Your browser doesn't support javascript.
Show: 20 | 50 | 100
Results 1 - 3 de 3
Add filters

Document Type
Year range
Pain Physician ; 25(9):E1447-E1455, 2022.
Article in English | Web of Science | ID: covidwho-2242311
Pain Physician ; 23(4 Special Issue):S305-S310, 2020.
Article in English | EMBASE | ID: covidwho-726237


Introduction In this article we pose the questions of how to manage PDPH in the COVID-19 positive patient and more specifically, the use of epidural blood patch (EBP). EBP in COVID-19 Patients Carries Additional Risks A primary concern in the use of EBP in these patients is the possibility of seeding the virus in the CNS. Another important concern is related to the known hypercoagulable state in COVID-19 positive patients and associated organ dysfunction that may alter the metabolism of anticoagulants. The safety of the providers performing the EBP, the position of the patient and choices for image guidance (blind, fluoroscopic) are also key considerations to review. It is also important to explore the current state of knowledge about using allogenic instead of autologous blood as well as emerging techniques to eliminate the coronavirus from the blood. Other Options for Treating PDPH in COVID-19 Patients EBP is usually considered after the failure of conservative and pharmacological treatments. Because of the additional risks of EBP in COVID-19 patients it is important to also consider less traditional pharmacological treatments such as theophylinnes and cosyntropin that may offer some additional benefit for COVID-19 patient. Finally, other interventions other than EBP should also be considered including occipital nerve blocks, sphenopalatine ganglion blocks (infratemporal or transnasal). Clinical Recommendation We conclude our article with recommendations on how to approach the treatment of PDPH for their COVID-19 patients.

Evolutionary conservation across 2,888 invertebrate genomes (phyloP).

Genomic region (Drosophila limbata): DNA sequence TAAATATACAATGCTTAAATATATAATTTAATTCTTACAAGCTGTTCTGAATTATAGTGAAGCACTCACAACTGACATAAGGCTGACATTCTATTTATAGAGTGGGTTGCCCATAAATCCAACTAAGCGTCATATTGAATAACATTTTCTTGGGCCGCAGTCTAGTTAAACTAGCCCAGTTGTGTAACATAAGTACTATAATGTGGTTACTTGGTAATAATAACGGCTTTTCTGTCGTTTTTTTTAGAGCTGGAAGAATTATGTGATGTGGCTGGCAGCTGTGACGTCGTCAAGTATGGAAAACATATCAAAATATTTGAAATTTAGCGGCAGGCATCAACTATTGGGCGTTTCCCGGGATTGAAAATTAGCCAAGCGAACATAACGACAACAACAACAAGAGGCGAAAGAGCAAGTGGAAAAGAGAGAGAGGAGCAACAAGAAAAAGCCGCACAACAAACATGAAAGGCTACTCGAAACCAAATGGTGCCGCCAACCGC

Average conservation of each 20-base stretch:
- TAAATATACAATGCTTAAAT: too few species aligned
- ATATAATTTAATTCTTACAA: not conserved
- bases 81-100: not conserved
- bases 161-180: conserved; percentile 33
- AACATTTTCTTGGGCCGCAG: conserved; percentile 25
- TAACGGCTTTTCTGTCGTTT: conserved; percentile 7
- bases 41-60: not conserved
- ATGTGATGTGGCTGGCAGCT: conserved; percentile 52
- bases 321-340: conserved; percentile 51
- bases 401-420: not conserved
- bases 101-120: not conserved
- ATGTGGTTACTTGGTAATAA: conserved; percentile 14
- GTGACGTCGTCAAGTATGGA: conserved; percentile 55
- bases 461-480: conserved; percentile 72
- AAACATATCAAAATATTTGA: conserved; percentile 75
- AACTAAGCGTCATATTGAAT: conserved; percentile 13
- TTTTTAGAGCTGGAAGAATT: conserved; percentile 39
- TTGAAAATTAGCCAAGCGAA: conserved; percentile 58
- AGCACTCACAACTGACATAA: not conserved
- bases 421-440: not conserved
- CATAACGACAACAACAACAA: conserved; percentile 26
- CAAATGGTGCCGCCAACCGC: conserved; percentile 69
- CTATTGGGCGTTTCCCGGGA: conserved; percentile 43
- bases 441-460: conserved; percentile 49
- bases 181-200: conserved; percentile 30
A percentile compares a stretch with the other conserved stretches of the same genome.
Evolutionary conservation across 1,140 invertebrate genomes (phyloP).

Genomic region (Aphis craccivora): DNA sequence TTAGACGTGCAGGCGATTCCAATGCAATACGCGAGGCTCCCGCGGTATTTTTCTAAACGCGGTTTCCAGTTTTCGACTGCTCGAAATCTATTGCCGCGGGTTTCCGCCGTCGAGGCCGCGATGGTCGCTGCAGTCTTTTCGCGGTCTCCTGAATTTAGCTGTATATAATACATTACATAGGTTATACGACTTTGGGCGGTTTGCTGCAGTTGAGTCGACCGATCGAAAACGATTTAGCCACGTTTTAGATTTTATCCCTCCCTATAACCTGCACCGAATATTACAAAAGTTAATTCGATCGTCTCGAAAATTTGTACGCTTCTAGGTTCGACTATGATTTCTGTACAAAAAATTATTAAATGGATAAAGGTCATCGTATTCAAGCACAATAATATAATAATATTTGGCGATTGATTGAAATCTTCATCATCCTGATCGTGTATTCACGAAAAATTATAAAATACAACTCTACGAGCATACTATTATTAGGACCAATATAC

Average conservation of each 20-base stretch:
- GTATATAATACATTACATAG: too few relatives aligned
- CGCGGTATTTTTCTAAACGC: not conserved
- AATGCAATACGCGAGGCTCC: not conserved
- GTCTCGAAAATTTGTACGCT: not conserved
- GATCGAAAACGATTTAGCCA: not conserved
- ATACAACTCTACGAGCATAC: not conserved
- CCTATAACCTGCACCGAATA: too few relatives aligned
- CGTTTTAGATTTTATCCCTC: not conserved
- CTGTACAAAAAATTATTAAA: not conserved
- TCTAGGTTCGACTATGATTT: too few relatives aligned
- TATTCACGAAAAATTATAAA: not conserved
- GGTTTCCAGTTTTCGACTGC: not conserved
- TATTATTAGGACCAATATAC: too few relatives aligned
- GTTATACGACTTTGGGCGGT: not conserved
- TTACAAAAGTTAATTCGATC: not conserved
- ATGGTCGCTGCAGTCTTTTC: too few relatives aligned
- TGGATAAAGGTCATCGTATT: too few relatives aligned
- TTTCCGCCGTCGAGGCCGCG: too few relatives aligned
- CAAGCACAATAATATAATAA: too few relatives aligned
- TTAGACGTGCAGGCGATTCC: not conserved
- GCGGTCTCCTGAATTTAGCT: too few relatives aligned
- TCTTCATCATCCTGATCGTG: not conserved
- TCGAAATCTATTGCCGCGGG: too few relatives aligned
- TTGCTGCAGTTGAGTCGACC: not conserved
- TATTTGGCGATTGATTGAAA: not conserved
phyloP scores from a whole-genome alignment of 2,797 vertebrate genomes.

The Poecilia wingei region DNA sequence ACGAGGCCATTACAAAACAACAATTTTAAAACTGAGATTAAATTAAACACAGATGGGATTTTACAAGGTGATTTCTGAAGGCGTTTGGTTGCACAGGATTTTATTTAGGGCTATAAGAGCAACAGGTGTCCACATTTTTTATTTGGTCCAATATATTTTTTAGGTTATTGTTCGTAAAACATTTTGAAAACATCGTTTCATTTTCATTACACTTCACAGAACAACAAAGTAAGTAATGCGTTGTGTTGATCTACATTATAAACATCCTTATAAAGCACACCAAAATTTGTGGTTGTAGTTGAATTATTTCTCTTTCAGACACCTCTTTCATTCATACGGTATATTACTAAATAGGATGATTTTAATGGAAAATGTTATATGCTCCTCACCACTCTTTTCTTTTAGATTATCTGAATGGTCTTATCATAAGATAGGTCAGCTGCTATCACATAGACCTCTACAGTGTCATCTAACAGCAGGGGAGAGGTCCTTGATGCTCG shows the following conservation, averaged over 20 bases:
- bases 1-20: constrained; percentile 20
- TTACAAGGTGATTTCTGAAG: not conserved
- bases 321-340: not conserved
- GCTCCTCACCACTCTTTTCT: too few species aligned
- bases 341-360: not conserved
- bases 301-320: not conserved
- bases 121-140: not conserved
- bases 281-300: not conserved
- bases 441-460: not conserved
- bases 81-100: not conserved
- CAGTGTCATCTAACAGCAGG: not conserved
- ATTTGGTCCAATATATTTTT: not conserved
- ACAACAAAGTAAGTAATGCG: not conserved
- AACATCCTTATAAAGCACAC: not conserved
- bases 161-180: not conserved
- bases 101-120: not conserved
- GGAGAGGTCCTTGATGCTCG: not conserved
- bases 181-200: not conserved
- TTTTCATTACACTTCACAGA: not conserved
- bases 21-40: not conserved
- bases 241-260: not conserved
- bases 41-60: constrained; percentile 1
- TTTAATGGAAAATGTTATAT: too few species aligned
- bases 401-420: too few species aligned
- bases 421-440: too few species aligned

Pain Physician ; 23(4 Special Issue):S449-S451, 2020.
Article in English | EMBASE | ID: covidwho-726204


Throughout the COVID-19 pandemic, clinicians have had to think quickly, adapt to changing recommendations sometimes on a daily basis, and have often had to rely on trial-and-error-based treatment protocols under various conditions. As we move on past the apex of the COVID-19 curve, new treatment protocols for the safe reintegration of elective interventional pain procedures into chronic pain practice are needed. Herein we describe one such model in the hopes that through similar knowledge sharing, we can draw on others experiences to reach a collective conclusion on the safest, most effective, and efficient way(s) to move forward.